We live in a culture that tells men to be predators, tells them that is all that they are, that that is what they were made to be. “Men are pigs,” I hear it all the time. IT’S A LIE. Yeah, it isn’t easy to get out there and be what you were made to be, but it is a whole lot more satisfying than living the easy life of the exact opposite. Men are not pigs. They were made to be protectors, kings, heroes. True, when they are not what they are made to be they become predators, despotic dictators and brigands, but that is not what they are made to be. Please, stop believing the lie that all you are is a monster, that all you are is good for nothing, that all you are is worthless. It’s not true. You are the precious creation of God Almighty, who formed you for a purpose, who equipped you to fulfill your purpose. The world needs you to step up and be who you were made to be. We need men to lead our country, to fight for our country, to fight for our dignity, to fight for our very souls. We need boys to grow up, to chose to mature, to step out of the realm of videogames and into the real world, to start building their own character instead of their virtual characters. We need you.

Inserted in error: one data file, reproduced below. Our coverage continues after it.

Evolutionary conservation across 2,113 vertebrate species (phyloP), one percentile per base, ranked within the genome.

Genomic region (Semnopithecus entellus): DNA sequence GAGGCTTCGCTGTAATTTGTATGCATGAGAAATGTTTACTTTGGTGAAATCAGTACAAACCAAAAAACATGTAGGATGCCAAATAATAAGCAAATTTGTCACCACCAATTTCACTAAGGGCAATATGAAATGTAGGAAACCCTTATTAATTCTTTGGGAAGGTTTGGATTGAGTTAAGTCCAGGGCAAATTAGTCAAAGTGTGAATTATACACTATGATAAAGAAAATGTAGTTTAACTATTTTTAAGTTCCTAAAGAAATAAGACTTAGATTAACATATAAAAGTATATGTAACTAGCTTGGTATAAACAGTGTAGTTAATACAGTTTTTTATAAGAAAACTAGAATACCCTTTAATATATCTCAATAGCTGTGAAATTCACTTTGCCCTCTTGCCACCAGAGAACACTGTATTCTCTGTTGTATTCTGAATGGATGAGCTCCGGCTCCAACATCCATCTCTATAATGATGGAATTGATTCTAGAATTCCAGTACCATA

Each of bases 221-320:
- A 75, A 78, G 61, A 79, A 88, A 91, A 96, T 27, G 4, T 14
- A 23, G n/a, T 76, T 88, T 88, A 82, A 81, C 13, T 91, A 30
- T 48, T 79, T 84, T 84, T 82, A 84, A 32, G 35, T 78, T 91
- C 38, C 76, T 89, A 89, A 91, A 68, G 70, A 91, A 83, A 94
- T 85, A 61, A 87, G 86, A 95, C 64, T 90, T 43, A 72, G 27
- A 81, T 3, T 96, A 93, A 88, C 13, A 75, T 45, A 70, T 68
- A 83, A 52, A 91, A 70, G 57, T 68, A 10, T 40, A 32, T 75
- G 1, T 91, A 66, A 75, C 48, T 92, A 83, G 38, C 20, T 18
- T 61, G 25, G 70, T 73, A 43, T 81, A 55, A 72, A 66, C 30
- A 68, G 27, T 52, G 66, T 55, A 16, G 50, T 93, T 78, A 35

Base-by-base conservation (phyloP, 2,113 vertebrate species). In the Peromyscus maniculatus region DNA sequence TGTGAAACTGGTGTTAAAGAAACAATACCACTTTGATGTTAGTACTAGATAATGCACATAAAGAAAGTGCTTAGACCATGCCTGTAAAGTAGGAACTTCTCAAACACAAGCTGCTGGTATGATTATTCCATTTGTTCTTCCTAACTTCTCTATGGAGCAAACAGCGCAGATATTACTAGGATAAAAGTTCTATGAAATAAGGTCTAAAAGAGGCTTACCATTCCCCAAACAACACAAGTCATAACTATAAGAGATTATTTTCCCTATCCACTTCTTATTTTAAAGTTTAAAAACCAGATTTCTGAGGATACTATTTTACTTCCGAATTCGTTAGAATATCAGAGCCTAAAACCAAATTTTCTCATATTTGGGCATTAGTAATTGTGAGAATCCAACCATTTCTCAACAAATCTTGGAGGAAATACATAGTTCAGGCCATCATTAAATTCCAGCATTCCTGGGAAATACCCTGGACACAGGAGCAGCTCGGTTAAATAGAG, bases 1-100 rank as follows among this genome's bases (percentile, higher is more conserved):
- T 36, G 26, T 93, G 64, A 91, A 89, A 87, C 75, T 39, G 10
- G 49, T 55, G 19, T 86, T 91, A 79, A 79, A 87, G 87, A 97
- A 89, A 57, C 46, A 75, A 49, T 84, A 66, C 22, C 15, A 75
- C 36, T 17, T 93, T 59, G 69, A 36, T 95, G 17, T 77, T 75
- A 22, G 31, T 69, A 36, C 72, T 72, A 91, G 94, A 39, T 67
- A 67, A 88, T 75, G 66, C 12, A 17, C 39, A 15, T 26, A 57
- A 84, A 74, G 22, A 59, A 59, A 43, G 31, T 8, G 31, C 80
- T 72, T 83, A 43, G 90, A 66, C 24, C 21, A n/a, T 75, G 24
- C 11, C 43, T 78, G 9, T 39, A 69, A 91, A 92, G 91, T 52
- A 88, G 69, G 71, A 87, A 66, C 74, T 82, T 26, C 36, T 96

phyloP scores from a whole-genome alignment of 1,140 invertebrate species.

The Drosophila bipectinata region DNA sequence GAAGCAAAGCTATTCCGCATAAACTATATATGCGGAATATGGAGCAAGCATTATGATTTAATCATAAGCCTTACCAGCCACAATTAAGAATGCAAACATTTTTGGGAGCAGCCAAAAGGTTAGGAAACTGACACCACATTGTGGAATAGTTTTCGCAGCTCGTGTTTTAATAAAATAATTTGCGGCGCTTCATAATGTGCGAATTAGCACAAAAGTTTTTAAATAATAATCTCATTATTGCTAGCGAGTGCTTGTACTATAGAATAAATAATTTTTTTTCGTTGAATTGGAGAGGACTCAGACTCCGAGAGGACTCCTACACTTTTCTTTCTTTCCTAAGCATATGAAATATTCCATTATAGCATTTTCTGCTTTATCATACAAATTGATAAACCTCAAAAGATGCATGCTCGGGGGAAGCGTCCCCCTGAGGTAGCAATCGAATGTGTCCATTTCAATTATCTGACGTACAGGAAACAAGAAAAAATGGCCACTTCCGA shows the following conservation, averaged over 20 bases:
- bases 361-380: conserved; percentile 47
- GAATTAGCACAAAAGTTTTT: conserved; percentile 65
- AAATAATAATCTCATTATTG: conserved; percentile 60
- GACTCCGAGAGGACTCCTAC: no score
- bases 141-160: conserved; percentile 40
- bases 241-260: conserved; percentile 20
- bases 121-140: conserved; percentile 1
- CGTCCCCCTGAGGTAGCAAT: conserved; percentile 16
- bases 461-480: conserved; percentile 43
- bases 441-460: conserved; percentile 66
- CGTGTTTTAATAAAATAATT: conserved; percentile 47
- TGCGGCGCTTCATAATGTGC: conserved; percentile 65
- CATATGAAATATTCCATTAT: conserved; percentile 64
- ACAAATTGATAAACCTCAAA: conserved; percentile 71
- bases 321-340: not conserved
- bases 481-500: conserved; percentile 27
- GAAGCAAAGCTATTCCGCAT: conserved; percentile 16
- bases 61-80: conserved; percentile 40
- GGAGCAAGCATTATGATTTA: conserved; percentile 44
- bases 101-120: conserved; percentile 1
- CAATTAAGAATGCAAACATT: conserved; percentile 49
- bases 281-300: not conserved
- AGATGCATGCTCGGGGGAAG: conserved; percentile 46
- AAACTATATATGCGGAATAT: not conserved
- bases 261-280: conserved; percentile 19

And this goes for women too. Step up and be women, not whiny little girls and wannabe guys. We need to encourage the guys around us to be men of honor, courage and character. We need to give them something worth fighting for. We need to protect their backs instead of shooting them down, appreciate the effort it takes for them to be gentlemen instead of asserting our equality by not allowing them to be gentlemen. We need to respect them, and demonstrate our respect for them. We need to be women of character, courage, and honor. We need to be willing to do our part in changing the world.

In the end, what is comes down to is this: we were each made for a purpose. We desperately need to figure out what that is, and to do it. Otherwise, it will destroy our very souls.

Friday, May 23, 2008

Bah! Humbug!